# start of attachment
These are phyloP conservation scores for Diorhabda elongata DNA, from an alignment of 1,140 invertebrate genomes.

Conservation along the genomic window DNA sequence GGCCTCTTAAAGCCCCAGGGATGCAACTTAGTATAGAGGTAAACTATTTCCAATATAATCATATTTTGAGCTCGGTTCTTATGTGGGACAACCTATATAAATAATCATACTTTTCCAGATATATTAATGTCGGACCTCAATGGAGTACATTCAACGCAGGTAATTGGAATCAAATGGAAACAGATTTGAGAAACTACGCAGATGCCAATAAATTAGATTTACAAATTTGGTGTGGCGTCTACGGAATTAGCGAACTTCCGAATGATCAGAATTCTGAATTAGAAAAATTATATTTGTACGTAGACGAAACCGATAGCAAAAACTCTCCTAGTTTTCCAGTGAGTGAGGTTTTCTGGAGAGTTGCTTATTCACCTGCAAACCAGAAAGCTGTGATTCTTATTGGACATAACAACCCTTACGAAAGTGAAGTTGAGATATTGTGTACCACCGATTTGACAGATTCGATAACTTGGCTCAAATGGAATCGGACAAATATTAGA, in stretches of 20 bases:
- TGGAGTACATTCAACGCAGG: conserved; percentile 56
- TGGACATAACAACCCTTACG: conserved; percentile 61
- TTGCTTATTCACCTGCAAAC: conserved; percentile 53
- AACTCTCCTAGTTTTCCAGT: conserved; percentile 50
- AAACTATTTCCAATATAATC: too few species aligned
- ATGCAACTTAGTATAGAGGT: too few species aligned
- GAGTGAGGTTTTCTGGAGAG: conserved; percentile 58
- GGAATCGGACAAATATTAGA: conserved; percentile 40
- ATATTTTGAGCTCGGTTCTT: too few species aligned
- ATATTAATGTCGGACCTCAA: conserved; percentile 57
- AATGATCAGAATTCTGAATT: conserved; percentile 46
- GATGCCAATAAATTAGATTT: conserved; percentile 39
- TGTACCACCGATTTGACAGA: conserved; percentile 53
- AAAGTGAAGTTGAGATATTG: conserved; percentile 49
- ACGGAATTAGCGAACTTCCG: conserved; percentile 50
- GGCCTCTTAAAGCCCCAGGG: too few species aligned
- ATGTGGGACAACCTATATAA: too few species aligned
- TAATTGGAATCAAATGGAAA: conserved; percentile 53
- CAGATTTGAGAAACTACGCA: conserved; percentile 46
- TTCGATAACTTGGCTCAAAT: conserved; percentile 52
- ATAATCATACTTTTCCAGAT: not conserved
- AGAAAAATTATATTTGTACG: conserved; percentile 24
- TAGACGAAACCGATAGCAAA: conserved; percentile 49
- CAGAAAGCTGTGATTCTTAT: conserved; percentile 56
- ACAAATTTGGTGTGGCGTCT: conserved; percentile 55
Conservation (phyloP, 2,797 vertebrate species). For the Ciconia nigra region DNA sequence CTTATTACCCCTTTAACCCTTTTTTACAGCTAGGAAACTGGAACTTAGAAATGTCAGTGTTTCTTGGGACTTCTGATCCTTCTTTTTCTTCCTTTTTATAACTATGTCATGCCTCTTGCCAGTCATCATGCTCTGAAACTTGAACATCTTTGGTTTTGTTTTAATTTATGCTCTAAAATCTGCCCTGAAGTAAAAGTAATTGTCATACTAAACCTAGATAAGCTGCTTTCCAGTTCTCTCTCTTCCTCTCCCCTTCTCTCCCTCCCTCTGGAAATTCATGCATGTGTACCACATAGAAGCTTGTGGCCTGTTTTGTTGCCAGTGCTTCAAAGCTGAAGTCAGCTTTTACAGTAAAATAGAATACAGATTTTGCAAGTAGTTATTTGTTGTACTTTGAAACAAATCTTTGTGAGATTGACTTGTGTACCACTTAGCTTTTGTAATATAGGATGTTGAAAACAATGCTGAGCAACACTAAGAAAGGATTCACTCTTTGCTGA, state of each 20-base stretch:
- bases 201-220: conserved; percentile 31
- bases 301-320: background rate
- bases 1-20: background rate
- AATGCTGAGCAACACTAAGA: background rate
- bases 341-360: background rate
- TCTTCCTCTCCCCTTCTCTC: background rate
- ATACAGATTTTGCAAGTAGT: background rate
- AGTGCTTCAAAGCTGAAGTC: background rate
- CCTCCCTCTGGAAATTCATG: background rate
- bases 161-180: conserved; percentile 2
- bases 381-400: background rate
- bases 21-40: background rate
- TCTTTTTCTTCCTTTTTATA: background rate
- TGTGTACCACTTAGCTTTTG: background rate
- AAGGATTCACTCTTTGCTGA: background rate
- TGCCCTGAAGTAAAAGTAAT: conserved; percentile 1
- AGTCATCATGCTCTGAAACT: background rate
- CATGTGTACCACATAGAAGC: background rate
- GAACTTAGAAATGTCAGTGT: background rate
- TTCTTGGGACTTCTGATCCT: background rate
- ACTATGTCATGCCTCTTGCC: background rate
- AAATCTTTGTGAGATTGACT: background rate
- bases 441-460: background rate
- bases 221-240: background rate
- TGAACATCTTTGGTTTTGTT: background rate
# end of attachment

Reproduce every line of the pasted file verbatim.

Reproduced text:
These are phyloP conservation scores for Diorhabda elongata DNA, from an alignment of 1,140 invertebrate genomes.

Conservation along the genomic window DNA sequence GGCCTCTTAAAGCCCCAGGGATGCAACTTAGTATAGAGGTAAACTATTTCCAATATAATCATATTTTGAGCTCGGTTCTTATGTGGGACAACCTATATAAATAATCATACTTTTCCAGATATATTAATGTCGGACCTCAATGGAGTACATTCAACGCAGGTAATTGGAATCAAATGGAAACAGATTTGAGAAACTACGCAGATGCCAATAAATTAGATTTACAAATTTGGTGTGGCGTCTACGGAATTAGCGAACTTCCGAATGATCAGAATTCTGAATTAGAAAAATTATATTTGTACGTAGACGAAACCGATAGCAAAAACTCTCCTAGTTTTCCAGTGAGTGAGGTTTTCTGGAGAGTTGCTTATTCACCTGCAAACCAGAAAGCTGTGATTCTTATTGGACATAACAACCCTTACGAAAGTGAAGTTGAGATATTGTGTACCACCGATTTGACAGATTCGATAACTTGGCTCAAATGGAATCGGACAAATATTAGA, in stretches of 20 bases:
- TGGAGTACATTCAACGCAGG: conserved; percentile 56
- TGGACATAACAACCCTTACG: conserved; percentile 61
- TTGCTTATTCACCTGCAAAC: conserved; percentile 53
- AACTCTCCTAGTTTTCCAGT: conserved; percentile 50
- AAACTATTTCCAATATAATC: too few species aligned
- ATGCAACTTAGTATAGAGGT: too few species aligned
- GAGTGAGGTTTTCTGGAGAG: conserved; percentile 58
- GGAATCGGACAAATATTAGA: conserved; percentile 40
- ATATTTTGAGCTCGGTTCTT: too few species aligned
- ATATTAATGTCGGACCTCAA: conserved; percentile 57
- AATGATCAGAATTCTGAATT: conserved; percentile 46
- GATGCCAATAAATTAGATTT: conserved; percentile 39
- TGTACCACCGATTTGACAGA: conserved; percentile 53
- AAAGTGAAGTTGAGATATTG: conserved; percentile 49
- ACGGAATTAGCGAACTTCCG: conserved; percentile 50
- GGCCTCTTAAAGCCCCAGGG: too few species aligned
- ATGTGGGACAACCTATATAA: too few species aligned
- TAATTGGAATCAAATGGAAA: conserved; percentile 53
- CAGATTTGAGAAACTACGCA: conserved; percentile 46
- TTCGATAACTTGGCTCAAAT: conserved; percentile 52
- ATAATCATACTTTTCCAGAT: not conserved
- AGAAAAATTATATTTGTACG: conserved; percentile 24
- TAGACGAAACCGATAGCAAA: conserved; percentile 49
- CAGAAAGCTGTGATTCTTAT: conserved; percentile 56
- ACAAATTTGGTGTGGCGTCT: conserved; percentile 55
Conservation (phyloP, 2,797 vertebrate species). For the Ciconia nigra region DNA sequence CTTATTACCCCTTTAACCCTTTTTTACAGCTAGGAAACTGGAACTTAGAAATGTCAGTGTTTCTTGGGACTTCTGATCCTTCTTTTTCTTCCTTTTTATAACTATGTCATGCCTCTTGCCAGTCATCATGCTCTGAAACTTGAACATCTTTGGTTTTGTTTTAATTTATGCTCTAAAATCTGCCCTGAAGTAAAAGTAATTGTCATACTAAACCTAGATAAGCTGCTTTCCAGTTCTCTCTCTTCCTCTCCCCTTCTCTCCCTCCCTCTGGAAATTCATGCATGTGTACCACATAGAAGCTTGTGGCCTGTTTTGTTGCCAGTGCTTCAAAGCTGAAGTCAGCTTTTACAGTAAAATAGAATACAGATTTTGCAAGTAGTTATTTGTTGTACTTTGAAACAAATCTTTGTGAGATTGACTTGTGTACCACTTAGCTTTTGTAATATAGGATGTTGAAAACAATGCTGAGCAACACTAAGAAAGGATTCACTCTTTGCTGA, state of each 20-base stretch:
- bases 201-220: conserved; percentile 31
- bases 301-320: background rate
- bases 1-20: background rate
- AATGCTGAGCAACACTAAGA: background rate
- bases 341-360: background rate
- TCTTCCTCTCCCCTTCTCTC: background rate
- ATACAGATTTTGCAAGTAGT: background rate
- AGTGCTTCAAAGCTGAAGTC: background rate
- CCTCCCTCTGGAAATTCATG: background rate
- bases 161-180: conserved; percentile 2
- bases 381-400: background rate
- bases 21-40: background rate
- TCTTTTTCTTCCTTTTTATA: background rate
- TGTGTACCACTTAGCTTTTG: background rate
- AAGGATTCACTCTTTGCTGA: background rate
- TGCCCTGAAGTAAAAGTAAT: conserved; percentile 1
- AGTCATCATGCTCTGAAACT: background rate
- CATGTGTACCACATAGAAGC: background rate
- GAACTTAGAAATGTCAGTGT: background rate
- TTCTTGGGACTTCTGATCCT: background rate
- ACTATGTCATGCCTCTTGCC: background rate
- AAATCTTTGTGAGATTGACT: background rate
- bases 441-460: background rate
- bases 221-240: background rate
- TGAACATCTTTGGTTTTGTT: background rate